It’s amazing how much people argue they have to pollute, especially environmentalists and do-gooders.
I volunteer a lot, so end up talking to organizers of volunteer organizations. Over the weekend I talked to two organizers of food volunteer organizations. One provides meals through a soup kitchen, the other collects food stores would throw away and delivers it to community centers.
Both repackage food delivered to them in disposable, single-use plastic containers. I know people were able to deliver food safely before plastic was invented, so I know this pollution is unnecessary. They know it too. Everyone knows it, but it’s easier to ignore it. To clarify, what are we ignoring when we produce plastic waste? Not some abstract concept of sustainability. Plastic comes from oil taken from outside the ecosphere and injected into it. It means displacing people from their land, corruption, violence, polluting land around the wells, burning fossil fuels to refine and create the plastic, to transport it, poisoning our bloodstreams and lungs, hormone-mimicking additives that lower sperm counts and raise miscarriage and birth defect rates, fill landfills, cover streets with trash, teach children to devalue the future and civic duty, fill the ocean, more corruption in waste disposal, get into the food chain, cause cancer, and more. A small but significant problem is that they heat the globe too, which most people think of first and most, but is just one of many many problems.
I’ve been working on pollution long enough to know people can react defensively, so do my best not to blunder into the topic, but people who feel they are helping can react defensively and then hostilely no matter how compassionately, empathetically, and diplomatically anyone approaches them. So I think I broached the topic maybe not at the Dalai Lama’s level, but reasonably benignly.
I got to witness extreme levels of claimed helplessness backed by self-righteousness. They would say, in flagrant disregard of hundreds of thousands of years of humans delivering food, that there was simply no other way to do it. That covid restrictions that no longer applied and didn’t stop restaurants from working even when they did require them. That using so-called compostable or paper makes a meaningful difference when they know they don’t. All sorts of irrelevant excuses that danced around that they haven’t tried.
They showed no interest in experimenting. As always, they talked about balance, yet never including in the balance the misery, suffering, and death they necessarily imposed on people and wildlife affected by their choices.
The issue isn’t if cleaner solutions exist. Of course they do. Helping the helpless didn’t start in 1907 with the invention of plastic (though the industry’s growth increased suffering and therefore helplessness). The issue is the failure of imagination and responsibility of people choosing easy solutions. Hiding behind a veil of “but we’re helping people” doesn’t reduce the suffering they help fund at every level of the single-use disposable system.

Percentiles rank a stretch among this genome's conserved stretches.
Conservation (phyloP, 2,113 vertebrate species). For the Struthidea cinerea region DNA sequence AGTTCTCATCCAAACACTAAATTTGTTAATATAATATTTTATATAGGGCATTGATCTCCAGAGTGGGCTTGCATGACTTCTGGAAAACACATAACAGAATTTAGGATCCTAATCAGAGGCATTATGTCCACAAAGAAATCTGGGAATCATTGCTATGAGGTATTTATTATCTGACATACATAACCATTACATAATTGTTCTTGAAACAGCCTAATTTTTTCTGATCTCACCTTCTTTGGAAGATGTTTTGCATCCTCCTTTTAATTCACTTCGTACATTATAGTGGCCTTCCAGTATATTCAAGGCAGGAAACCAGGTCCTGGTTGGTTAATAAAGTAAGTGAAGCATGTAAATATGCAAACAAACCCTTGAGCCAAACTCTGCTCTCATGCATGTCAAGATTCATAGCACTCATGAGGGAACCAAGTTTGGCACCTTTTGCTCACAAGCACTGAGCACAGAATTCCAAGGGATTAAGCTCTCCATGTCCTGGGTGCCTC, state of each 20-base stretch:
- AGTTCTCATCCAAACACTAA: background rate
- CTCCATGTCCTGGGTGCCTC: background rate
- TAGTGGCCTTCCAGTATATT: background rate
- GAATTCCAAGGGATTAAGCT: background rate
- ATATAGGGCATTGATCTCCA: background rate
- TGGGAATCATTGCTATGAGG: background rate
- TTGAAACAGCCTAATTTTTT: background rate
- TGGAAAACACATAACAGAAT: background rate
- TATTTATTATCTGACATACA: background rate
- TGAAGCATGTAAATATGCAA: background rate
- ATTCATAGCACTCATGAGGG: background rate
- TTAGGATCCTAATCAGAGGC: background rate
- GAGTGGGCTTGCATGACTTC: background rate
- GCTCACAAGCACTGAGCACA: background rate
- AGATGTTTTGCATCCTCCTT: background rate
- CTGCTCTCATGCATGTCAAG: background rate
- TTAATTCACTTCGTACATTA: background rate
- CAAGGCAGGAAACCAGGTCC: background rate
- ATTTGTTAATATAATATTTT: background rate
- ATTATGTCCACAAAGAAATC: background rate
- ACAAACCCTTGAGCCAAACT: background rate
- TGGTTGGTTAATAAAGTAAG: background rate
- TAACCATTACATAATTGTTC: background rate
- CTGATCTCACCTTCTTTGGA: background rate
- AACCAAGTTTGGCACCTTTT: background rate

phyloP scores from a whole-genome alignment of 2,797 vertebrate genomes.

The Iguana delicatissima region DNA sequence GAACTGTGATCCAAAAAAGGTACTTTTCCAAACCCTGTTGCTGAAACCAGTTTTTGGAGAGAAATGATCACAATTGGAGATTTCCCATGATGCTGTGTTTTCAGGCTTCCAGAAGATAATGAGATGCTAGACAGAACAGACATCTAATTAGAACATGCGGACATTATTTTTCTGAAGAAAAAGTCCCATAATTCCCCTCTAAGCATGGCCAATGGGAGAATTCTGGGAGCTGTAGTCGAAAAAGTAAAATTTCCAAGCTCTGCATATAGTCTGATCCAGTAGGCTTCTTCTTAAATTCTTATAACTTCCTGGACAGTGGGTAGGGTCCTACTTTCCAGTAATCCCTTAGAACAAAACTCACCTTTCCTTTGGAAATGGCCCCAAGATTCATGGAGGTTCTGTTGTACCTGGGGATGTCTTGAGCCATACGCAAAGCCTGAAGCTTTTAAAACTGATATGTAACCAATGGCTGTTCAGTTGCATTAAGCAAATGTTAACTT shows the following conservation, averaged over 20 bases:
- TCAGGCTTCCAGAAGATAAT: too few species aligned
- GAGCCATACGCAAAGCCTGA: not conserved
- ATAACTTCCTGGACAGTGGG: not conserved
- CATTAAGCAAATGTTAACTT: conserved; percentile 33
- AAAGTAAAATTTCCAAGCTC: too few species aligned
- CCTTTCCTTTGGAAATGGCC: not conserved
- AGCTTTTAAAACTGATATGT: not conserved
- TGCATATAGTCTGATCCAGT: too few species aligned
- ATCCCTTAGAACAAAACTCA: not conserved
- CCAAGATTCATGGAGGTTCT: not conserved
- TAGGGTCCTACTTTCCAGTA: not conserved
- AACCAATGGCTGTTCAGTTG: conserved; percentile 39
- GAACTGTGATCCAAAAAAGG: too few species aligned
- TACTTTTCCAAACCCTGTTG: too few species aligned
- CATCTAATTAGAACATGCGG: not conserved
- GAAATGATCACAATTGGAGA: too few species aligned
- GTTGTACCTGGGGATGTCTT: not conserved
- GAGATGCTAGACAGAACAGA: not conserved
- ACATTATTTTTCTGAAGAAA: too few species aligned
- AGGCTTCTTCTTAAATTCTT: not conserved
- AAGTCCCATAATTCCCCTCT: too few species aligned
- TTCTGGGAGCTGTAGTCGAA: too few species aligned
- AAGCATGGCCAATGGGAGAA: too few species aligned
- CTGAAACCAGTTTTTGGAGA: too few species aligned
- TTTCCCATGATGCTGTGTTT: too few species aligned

Here, for example, is a video of a place that still uses plastic, but at least is reusing it. I expect that these self-righteous people I talked to would look in it for differences between the program it features and their own to say why that exact plan wouldn’t work for them instead of looking at the problem-solving process of the people to create that plan. Of course if they set themselves to it, any program imposing cruelty on others but denying it could stop hurting people.
Claiming helplessness behind a veil of “but we’re helping people, do you want us to stop?” false self-righteousness helps no one.
I mentioned environmentalists in the title and focused so far on a different group of do-gooders. I see the pattern in environmentalists. I happened upon this paragraph in Wikipedia’s article on Flight Shame showing how much environmentalists and Greens pollute:
In autumn 2014, a German survey shown that Green Party voters travel more often by plane: 49% flew once a year compared to 42% of Left voters, 36% of CDU/CSU (Conservatives) supporters and 32% of SPD (Labour) supporters. None of them never flew, compared to 17%, 16% and 13% for the other supporters, respectively. […] Greens supporters are often well educated and earn more than the average, and travel frequently for business and tourism. In Britain in 2015, a survey carried out by Travelzoo shown that Green Party supporters are the most likely to fly long-haul.
It only treats flying, but I’ve seen research showing that they pollute as much as everyone in many other areas.
My personal experience isn’t double-blind controlled experiment, but it tells me that when challenged on their personal, unnecessary, often self-indulgent polluting behavior, they react like cornered animals with vicious self-righteous no-holds-barred self-defense. Their main case is that individual actions don’t matter and to look at the (what they consider) good that comes from their, say, flying to Africa or Central America (as if their flying there helps instead of hurts those places). But they turn it around and attack more than reflect and introspect.
Come to think of it, I might be discounting whatever biases I’m not accounting for. What have been your experiences talking to environmentalists about their own pollution?
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